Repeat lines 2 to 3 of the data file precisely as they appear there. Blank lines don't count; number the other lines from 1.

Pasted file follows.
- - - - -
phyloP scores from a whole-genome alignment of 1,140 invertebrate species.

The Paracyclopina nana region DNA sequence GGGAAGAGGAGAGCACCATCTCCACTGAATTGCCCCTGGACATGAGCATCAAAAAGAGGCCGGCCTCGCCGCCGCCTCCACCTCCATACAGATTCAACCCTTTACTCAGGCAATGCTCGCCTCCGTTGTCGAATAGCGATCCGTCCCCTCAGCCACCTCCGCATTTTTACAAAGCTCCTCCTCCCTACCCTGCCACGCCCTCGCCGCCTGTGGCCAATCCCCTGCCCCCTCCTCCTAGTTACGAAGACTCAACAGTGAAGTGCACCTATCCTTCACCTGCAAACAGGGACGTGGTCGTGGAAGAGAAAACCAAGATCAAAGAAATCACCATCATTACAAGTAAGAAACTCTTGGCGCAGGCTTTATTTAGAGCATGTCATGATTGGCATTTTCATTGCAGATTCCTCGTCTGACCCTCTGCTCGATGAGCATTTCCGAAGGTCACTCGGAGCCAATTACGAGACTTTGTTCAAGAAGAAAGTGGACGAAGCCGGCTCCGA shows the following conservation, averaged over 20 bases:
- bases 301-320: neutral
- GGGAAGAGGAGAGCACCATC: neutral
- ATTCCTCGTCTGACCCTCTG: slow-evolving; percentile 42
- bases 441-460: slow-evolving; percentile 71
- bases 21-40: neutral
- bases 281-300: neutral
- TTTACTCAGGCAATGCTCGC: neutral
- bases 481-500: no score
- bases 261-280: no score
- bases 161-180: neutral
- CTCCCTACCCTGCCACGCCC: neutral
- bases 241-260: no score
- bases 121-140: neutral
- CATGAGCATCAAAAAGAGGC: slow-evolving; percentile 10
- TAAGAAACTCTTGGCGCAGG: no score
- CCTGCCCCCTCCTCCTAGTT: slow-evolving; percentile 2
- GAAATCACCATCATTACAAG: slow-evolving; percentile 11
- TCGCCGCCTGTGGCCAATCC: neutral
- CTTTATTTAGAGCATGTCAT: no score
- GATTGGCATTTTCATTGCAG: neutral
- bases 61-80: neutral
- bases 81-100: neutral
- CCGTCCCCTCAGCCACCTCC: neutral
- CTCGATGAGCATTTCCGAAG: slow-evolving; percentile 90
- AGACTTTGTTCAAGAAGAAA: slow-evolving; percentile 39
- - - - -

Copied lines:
The Paracyclopina nana region DNA sequence GGGAAGAGGAGAGCACCATCTCCACTGAATTGCCCCTGGACATGAGCATCAAAAAGAGGCCGGCCTCGCCGCCGCCTCCACCTCCATACAGATTCAACCCTTTACTCAGGCAATGCTCGCCTCCGTTGTCGAATAGCGATCCGTCCCCTCAGCCACCTCCGCATTTTTACAAAGCTCCTCCTCCCTACCCTGCCACGCCCTCGCCGCCTGTGGCCAATCCCCTGCCCCCTCCTCCTAGTTACGAAGACTCAACAGTGAAGTGCACCTATCCTTCACCTGCAAACAGGGACGTGGTCGTGGAAGAGAAAACCAAGATCAAAGAAATCACCATCATTACAAGTAAGAAACTCTTGGCGCAGGCTTTATTTAGAGCATGTCATGATTGGCATTTTCATTGCAGATTCCTCGTCTGACCCTCTGCTCGATGAGCATTTCCGAAGGTCACTCGGAGCCAATTACGAGACTTTGTTCAAGAAGAAAGTGGACGAAGCCGGCTCCGA shows the following conservation, averaged over 20 bases:
- bases 301-320: neutral